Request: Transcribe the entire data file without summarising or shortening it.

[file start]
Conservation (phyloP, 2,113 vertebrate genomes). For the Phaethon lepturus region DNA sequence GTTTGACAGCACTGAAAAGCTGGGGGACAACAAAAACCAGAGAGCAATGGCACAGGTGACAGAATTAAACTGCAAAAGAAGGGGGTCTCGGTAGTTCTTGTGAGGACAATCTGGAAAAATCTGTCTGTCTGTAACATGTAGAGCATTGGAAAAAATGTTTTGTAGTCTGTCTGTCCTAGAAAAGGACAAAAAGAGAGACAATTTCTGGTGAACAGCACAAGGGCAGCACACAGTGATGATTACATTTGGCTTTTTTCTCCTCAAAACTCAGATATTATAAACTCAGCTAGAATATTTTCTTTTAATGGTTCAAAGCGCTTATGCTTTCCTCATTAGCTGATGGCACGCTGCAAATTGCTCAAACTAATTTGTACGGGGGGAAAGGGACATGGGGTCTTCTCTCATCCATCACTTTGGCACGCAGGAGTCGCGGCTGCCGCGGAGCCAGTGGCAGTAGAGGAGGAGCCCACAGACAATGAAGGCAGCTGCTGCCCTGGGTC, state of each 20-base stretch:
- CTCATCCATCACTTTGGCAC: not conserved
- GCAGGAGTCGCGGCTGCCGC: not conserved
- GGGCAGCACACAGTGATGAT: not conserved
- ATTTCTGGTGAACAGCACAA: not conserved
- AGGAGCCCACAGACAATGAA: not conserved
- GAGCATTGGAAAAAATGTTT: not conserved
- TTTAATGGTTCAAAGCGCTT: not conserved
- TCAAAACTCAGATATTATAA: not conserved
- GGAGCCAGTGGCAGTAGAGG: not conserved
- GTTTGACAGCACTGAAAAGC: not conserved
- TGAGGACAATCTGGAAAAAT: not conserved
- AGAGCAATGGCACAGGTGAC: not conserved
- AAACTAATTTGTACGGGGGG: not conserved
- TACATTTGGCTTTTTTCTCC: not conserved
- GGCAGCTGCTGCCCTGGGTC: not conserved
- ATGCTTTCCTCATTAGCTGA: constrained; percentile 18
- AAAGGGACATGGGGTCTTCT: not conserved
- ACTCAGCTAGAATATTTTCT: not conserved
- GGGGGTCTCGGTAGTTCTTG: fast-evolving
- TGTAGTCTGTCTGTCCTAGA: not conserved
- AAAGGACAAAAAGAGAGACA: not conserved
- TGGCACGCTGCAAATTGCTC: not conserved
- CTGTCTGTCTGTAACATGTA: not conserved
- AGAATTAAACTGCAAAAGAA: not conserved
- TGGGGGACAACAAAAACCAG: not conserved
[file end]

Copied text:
Conservation (phyloP, 2,113 vertebrate genomes). For the Phaethon lepturus region DNA sequence GTTTGACAGCACTGAAAAGCTGGGGGACAACAAAAACCAGAGAGCAATGGCACAGGTGACAGAATTAAACTGCAAAAGAAGGGGGTCTCGGTAGTTCTTGTGAGGACAATCTGGAAAAATCTGTCTGTCTGTAACATGTAGAGCATTGGAAAAAATGTTTTGTAGTCTGTCTGTCCTAGAAAAGGACAAAAAGAGAGACAATTTCTGGTGAACAGCACAAGGGCAGCACACAGTGATGATTACATTTGGCTTTTTTCTCCTCAAAACTCAGATATTATAAACTCAGCTAGAATATTTTCTTTTAATGGTTCAAAGCGCTTATGCTTTCCTCATTAGCTGATGGCACGCTGCAAATTGCTCAAACTAATTTGTACGGGGGGAAAGGGACATGGGGTCTTCTCTCATCCATCACTTTGGCACGCAGGAGTCGCGGCTGCCGCGGAGCCAGTGGCAGTAGAGGAGGAGCCCACAGACAATGAAGGCAGCTGCTGCCCTGGGTC, state of each 20-base stretch:
- CTCATCCATCACTTTGGCAC: not conserved
- GCAGGAGTCGCGGCTGCCGC: not conserved
- GGGCAGCACACAGTGATGAT: not conserved
- ATTTCTGGTGAACAGCACAA: not conserved
- AGGAGCCCACAGACAATGAA: not conserved
- GAGCATTGGAAAAAATGTTT: not conserved
- TTTAATGGTTCAAAGCGCTT: not conserved
- TCAAAACTCAGATATTATAA: not conserved
- GGAGCCAGTGGCAGTAGAGG: not conserved
- GTTTGACAGCACTGAAAAGC: not conserved
- TGAGGACAATCTGGAAAAAT: not conserved
- AGAGCAATGGCACAGGTGAC: not conserved
- AAACTAATTTGTACGGGGGG: not conserved
- TACATTTGGCTTTTTTCTCC: not conserved
- GGCAGCTGCTGCCCTGGGTC: not conserved
- ATGCTTTCCTCATTAGCTGA: constrained; percentile 18
- AAAGGGACATGGGGTCTTCT: not conserved
- ACTCAGCTAGAATATTTTCT: not conserved
- GGGGGTCTCGGTAGTTCTTG: fast-evolving
- TGTAGTCTGTCTGTCCTAGA: not conserved
- AAAGGACAAAAAGAGAGACA: not conserved
- TGGCACGCTGCAAATTGCTC: not conserved
- CTGTCTGTCTGTAACATGTA: not conserved
- AGAATTAAACTGCAAAAGAA: not conserved
- TGGGGGACAACAAAAACCAG: not conserved